One thing is clear: the greatest risks are associated with long-term use, which does appear to be dangerous. It’s also worth a mention that hair dye has been linked to severe allergies. And it makes your hair brittle and can even make it fall out.8

EU hair dyes may be safer than those in the US

The European Union has banned 22 hair color ingredients that are still frequently used in products sold in the US. And they’re investigating 115 more potentially unsafe ingredients.

So far, US authorities haven’t followed suit, though there is some talk of new legislation.

Why were these ingredients banned in Europe? Because of concerns about cancer of the bladder, rheumatoid arthritis, severe allergies, and skin, eye, throat, and lung irritation.

The most dangerous culprits include:

  • PPD. Used for dark color dye shades. PPD is a petroleum (coal-tar) chemical containing benzene, naphthalene, phenols, and more. Combined with Hydrogen Peroxide, PPD is highly toxic and linked to cancer.
  • Hydrogen Peroxide, when combined with PPD. Strips natural color away before applying hair color. Makes hair structures brittle and dull – even when not combined with PPD.
  • Ammonia. Opens outer layer of hair for dye penetration. Linked to caustic burns and lung irritation.
  • Parabens. Linked to severe allergies and skin irritation. Also spur the growth of certain types of breast cancer cells.9
  • DMDM Hydantoin. Breaks down into toxic formaldehyde. Predisposes you to asthma, cancer, tissue irritation… wallops your immune system, and more.10 Also used in herbicides, floor waxes, polymers, paints, adhesives, and more.
  • Lead acetate. Color additive for dark shades, linked to anemia and neurological problems. Listed as a probable carcinogen.11
  • Resorcinol. Toxic dye leading to scalp irritation, respiratory problems, organ system toxicity, and endocrine disruption.12

Be aware that these can all go by multiple names.

Don’t be duped by the allure of organic…

There is no such thing as organic permanent hair color, for either do-it-yourselfers or professionals. Yet salon professionals are being misled into promoting products that claim to be organic. When you read the ingredient lists, it turns out most of the items aren’t even close to organic.

If there’s no such thing as organic hair color, why do so many people think there is?

First, most don’t know that the organic standard was set for agricultural food products, not for chemical processes like coloring your hair.

The US Department of Agriculture regulates the term organic for foods. But a different cabinet department and a different agency — the FDA — regulates cosmetics. And they do not define or regulate the term organic for cosmetics, body care, or personal care products. A company can use the word “organic” just about any way it pleases.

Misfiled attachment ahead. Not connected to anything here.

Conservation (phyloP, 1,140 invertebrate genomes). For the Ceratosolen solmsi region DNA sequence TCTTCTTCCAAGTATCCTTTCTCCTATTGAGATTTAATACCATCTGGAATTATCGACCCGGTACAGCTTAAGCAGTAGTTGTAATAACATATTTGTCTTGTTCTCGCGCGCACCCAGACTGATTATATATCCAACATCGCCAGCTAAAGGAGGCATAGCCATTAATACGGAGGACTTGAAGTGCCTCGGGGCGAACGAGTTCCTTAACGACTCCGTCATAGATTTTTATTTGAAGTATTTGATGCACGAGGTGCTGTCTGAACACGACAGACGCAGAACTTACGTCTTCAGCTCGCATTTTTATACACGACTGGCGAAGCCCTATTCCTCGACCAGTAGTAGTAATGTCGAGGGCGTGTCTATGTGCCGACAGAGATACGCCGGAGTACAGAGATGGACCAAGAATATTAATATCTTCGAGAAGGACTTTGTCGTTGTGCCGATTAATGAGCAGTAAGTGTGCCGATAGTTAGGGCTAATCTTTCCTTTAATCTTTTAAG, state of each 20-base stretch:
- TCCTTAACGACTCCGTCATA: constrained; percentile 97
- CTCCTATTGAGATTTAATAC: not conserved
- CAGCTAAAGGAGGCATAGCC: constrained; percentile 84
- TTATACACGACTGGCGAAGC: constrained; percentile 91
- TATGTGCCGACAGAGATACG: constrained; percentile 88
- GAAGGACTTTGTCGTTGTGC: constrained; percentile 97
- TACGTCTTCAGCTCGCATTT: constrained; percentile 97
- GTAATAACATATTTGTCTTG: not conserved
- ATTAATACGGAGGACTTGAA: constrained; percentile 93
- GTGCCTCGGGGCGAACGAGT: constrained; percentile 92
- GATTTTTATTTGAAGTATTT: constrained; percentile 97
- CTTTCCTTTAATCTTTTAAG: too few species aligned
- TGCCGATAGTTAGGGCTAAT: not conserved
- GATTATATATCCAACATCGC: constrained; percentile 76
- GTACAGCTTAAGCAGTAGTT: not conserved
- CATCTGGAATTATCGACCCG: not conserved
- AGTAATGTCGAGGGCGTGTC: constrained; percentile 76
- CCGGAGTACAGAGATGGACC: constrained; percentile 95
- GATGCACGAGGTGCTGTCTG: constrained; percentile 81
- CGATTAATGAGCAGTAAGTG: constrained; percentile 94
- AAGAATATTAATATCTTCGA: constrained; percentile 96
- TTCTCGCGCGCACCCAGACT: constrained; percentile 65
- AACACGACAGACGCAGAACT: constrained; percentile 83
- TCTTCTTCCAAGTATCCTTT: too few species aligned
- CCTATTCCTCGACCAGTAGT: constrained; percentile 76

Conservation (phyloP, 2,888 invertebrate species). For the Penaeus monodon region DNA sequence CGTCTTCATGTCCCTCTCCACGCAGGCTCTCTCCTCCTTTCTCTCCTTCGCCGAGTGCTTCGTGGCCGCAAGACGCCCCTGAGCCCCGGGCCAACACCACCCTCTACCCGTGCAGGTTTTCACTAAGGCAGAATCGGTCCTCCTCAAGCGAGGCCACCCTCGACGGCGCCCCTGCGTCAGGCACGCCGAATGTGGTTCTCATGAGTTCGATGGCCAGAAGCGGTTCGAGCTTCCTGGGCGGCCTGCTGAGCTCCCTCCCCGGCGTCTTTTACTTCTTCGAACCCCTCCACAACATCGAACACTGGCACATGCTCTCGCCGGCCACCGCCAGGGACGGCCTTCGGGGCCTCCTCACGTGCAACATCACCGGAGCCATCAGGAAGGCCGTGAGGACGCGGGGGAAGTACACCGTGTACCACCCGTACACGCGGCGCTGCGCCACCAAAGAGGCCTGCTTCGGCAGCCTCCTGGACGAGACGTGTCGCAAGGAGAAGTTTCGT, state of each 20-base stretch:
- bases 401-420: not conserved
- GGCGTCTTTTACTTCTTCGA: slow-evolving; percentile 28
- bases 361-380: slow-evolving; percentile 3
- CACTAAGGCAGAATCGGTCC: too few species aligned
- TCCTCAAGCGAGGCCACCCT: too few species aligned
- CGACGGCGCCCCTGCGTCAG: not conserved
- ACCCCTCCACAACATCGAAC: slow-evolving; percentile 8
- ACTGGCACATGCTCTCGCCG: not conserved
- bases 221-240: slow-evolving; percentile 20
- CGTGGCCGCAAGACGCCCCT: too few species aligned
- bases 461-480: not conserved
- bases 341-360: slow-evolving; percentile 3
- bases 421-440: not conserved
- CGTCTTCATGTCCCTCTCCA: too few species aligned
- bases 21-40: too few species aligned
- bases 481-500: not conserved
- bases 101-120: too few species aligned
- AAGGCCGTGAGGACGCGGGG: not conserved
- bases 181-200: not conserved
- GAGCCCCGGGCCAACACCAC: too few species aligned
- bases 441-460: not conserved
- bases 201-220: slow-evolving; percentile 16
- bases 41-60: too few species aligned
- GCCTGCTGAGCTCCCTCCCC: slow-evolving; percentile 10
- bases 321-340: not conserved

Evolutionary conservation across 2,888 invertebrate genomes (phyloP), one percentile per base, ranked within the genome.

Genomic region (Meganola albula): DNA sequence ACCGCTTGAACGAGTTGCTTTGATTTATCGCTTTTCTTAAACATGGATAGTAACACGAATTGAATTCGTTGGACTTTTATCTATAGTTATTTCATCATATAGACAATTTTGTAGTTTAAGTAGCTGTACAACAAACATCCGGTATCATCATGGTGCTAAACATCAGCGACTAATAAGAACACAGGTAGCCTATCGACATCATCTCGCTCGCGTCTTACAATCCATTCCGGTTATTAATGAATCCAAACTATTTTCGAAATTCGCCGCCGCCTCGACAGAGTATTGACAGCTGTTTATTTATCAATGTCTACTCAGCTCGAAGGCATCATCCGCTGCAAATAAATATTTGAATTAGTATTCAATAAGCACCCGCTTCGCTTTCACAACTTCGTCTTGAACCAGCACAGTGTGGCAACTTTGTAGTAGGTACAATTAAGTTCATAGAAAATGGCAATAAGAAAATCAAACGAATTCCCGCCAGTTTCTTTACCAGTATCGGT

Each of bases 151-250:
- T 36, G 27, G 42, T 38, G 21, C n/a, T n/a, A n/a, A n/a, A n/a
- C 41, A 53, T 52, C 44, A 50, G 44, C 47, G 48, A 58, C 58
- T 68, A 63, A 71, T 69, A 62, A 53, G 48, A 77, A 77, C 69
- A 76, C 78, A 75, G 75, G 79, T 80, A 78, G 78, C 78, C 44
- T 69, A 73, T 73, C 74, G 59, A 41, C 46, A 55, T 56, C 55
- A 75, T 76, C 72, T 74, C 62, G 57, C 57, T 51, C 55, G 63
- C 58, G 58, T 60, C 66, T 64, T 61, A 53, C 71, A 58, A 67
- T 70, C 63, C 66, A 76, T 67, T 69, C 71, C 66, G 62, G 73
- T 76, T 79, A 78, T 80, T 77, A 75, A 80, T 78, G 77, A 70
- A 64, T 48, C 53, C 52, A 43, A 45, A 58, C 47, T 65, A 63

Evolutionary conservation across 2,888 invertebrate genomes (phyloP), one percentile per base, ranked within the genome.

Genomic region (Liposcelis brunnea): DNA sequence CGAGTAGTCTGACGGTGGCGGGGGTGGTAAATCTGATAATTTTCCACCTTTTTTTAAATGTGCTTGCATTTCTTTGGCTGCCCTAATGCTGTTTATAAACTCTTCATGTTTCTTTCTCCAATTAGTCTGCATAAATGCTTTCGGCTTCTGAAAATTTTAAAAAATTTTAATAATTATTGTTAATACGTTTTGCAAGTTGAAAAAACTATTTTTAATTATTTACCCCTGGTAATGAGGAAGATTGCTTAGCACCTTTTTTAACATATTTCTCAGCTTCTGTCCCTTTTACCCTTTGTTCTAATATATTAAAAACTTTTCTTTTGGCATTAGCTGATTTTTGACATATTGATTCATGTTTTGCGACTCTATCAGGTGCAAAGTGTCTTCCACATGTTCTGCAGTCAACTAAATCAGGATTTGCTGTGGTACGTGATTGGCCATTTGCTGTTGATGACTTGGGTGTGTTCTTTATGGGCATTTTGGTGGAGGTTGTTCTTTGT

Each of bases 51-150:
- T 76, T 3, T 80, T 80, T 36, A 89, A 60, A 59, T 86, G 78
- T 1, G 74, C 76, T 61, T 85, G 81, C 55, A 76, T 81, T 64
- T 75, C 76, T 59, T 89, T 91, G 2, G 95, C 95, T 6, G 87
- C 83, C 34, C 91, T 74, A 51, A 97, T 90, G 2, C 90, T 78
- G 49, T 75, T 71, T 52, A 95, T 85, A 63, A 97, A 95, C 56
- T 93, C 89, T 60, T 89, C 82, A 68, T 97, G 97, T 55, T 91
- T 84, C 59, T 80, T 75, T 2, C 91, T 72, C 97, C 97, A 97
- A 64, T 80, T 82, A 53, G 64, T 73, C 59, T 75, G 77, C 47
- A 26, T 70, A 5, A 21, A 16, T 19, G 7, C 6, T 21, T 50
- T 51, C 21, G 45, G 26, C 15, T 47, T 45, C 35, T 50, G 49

The most lax US organic standard requires 70 percent organic ingredients, which allows a marketer to say “Made with Organic Ingredients.”

To date, no hair color has met this 70 percent standard.

How can you say it’s organic when it’s not?

There are a number of ways to get around the rules when it comes to labeling a product organic:

  • Use the word organic in the company name.
  • Claim the product has been around longer than the standard, so it escapes regulation.
  • Claim that another country’s certifications are stronger than America’s (even if the product doesn’t qualify for either one).
  • Get a certification for one product, but claim it for everything. Or use a few individual ingredients that are certified, along with other ingredients that aren’t.
  • Hope no one complains loudly enough to get the company into trouble.

Don’t let dye marketers bamboozle you based on EU standards either.

Europe is similar to the US. Neither actually has a government standard for organic cosmetics. Private certifying agents certify products, for which they charge a fee. The process is often dubious.

For example, EcoCert is a private outfit – a for-profit company, as far as I can see — that certifies products. It requires that a mere five to ten percent of the product (excluding water) be organic. They also say the finished product should have 95 percent natural ingredients. But — again, as far as I can see – they don’t define “natural” and the term really doesn’t mean much. Mercury, lead, arsenic and poison ivy are natural.

In short, self-regulation by the cosmetics industry is not very effective. Take a look at this. . .

Your trust in hair color ads is sorely misplaced

Ads in salon industry and consumer magazines are misleading, to say the least.13